This feature includes excerpts from selected press releases issued by the Antitrust Division, USDOJ, the Federal Trade Commission and the California Attorney General’s Office. It does not include all press releases issued by those offices. This appears to be a truly transitional time in antitrust enforcement and reading the press releases can be very helpful to stay on top of changes.


To link to all Antitrust Division, DOJ press releases, go to:   Highlights include the following:

Justice Department Withdraws Outdated Enforcement Policy Statements

Press Release, February 3, 2023

The Justice Department’s Antitrust Division announced the withdrawal of three outdated antitrust policy statements related to enforcement in healthcare markets: Department of Justice and FTC Antitrust Enforcement Policy Statements in the Health Care Area (Sept. 15, 1993); Statements of Antitrust Enforcement Policy in Health Care (Aug. 1, 1996); and Statement of Antitrust Enforcement Policy Regarding Accountable Care Organizations Participating in the Medicare Shared Savings Program (Oct. 20, 2011).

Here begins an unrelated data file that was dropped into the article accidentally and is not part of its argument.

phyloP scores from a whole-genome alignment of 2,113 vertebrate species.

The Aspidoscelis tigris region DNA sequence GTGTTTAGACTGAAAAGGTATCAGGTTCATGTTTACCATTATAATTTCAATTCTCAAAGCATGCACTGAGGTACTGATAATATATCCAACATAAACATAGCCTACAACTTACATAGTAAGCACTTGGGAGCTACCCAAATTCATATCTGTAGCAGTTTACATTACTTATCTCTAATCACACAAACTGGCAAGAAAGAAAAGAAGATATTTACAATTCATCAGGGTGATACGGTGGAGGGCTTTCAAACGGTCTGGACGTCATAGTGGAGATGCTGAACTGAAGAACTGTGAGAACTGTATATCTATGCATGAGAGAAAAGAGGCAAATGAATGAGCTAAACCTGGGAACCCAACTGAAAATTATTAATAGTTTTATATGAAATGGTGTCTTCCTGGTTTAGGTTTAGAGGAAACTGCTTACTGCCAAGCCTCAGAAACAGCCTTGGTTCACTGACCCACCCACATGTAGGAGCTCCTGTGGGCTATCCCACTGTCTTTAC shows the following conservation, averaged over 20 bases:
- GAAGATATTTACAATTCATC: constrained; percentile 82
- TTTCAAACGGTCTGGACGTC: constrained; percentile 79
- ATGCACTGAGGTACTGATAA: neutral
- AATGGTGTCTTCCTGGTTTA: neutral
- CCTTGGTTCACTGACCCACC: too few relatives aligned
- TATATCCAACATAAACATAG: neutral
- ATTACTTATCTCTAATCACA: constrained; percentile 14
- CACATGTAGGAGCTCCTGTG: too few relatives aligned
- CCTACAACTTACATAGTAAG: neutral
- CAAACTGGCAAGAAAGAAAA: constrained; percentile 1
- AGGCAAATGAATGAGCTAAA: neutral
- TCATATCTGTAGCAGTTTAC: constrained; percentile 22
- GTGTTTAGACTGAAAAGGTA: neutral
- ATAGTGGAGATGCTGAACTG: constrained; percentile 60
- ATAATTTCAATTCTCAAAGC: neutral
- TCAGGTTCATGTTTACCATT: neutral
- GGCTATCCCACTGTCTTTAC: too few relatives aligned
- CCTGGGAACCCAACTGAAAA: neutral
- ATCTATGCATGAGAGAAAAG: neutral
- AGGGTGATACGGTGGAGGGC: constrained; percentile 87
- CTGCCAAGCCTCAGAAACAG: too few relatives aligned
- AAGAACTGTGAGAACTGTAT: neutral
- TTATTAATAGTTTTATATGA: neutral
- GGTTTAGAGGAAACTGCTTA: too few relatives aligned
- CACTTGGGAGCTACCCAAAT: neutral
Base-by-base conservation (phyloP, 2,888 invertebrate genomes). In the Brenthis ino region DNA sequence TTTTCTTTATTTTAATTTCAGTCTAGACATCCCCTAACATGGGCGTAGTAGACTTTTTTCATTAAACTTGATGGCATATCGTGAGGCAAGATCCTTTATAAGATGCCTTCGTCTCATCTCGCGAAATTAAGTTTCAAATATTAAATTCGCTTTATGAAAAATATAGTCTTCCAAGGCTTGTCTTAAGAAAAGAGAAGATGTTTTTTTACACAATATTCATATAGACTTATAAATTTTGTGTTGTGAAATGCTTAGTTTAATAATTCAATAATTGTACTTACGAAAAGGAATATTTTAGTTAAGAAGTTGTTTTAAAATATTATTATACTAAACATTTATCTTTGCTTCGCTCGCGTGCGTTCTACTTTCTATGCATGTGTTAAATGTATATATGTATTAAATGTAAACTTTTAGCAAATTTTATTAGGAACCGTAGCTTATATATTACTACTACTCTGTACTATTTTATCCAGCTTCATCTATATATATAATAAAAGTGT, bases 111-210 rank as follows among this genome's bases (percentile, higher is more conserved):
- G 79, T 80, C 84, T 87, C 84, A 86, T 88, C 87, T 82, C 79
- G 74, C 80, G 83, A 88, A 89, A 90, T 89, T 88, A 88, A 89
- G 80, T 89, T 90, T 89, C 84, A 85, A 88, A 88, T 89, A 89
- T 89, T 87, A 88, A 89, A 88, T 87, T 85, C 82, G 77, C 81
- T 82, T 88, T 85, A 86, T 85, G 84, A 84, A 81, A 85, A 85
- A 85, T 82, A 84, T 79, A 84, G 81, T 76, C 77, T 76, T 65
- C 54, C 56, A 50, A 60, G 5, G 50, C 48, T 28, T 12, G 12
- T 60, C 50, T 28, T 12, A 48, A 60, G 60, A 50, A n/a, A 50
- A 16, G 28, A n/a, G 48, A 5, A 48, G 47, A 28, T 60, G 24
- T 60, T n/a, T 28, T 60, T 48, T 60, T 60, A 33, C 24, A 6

Justice Department Sues Google for Monopolizing Digital Advertising Technologies

Press Release, January 24, 2023

Through Serial Acquisitions and Anticompetitive Auction Manipulation, Google Subverted Competition in Internet Advertising Technologies

Today, the Justice Department, along with the Attorneys General of California, Colorado, Connecticut, New Jersey, New York, Rhode Island, Tennessee, and Virginia, filed a civil antitrust suit against Google for monopolizing multiple digital advertising technology products in violation of Sections 1 and 2 of the Sherman Act.

Federal Trade Commission

To link to all FTC press release, see

FTC Charges Supplement Marketer with Hijacking Ratings and Reviews on and Using Them to Deceive Consumers

As a result of FTC’s first case targeting review hijacking, The Bountiful Company will pay $600,000

Press Release, February 16, 2023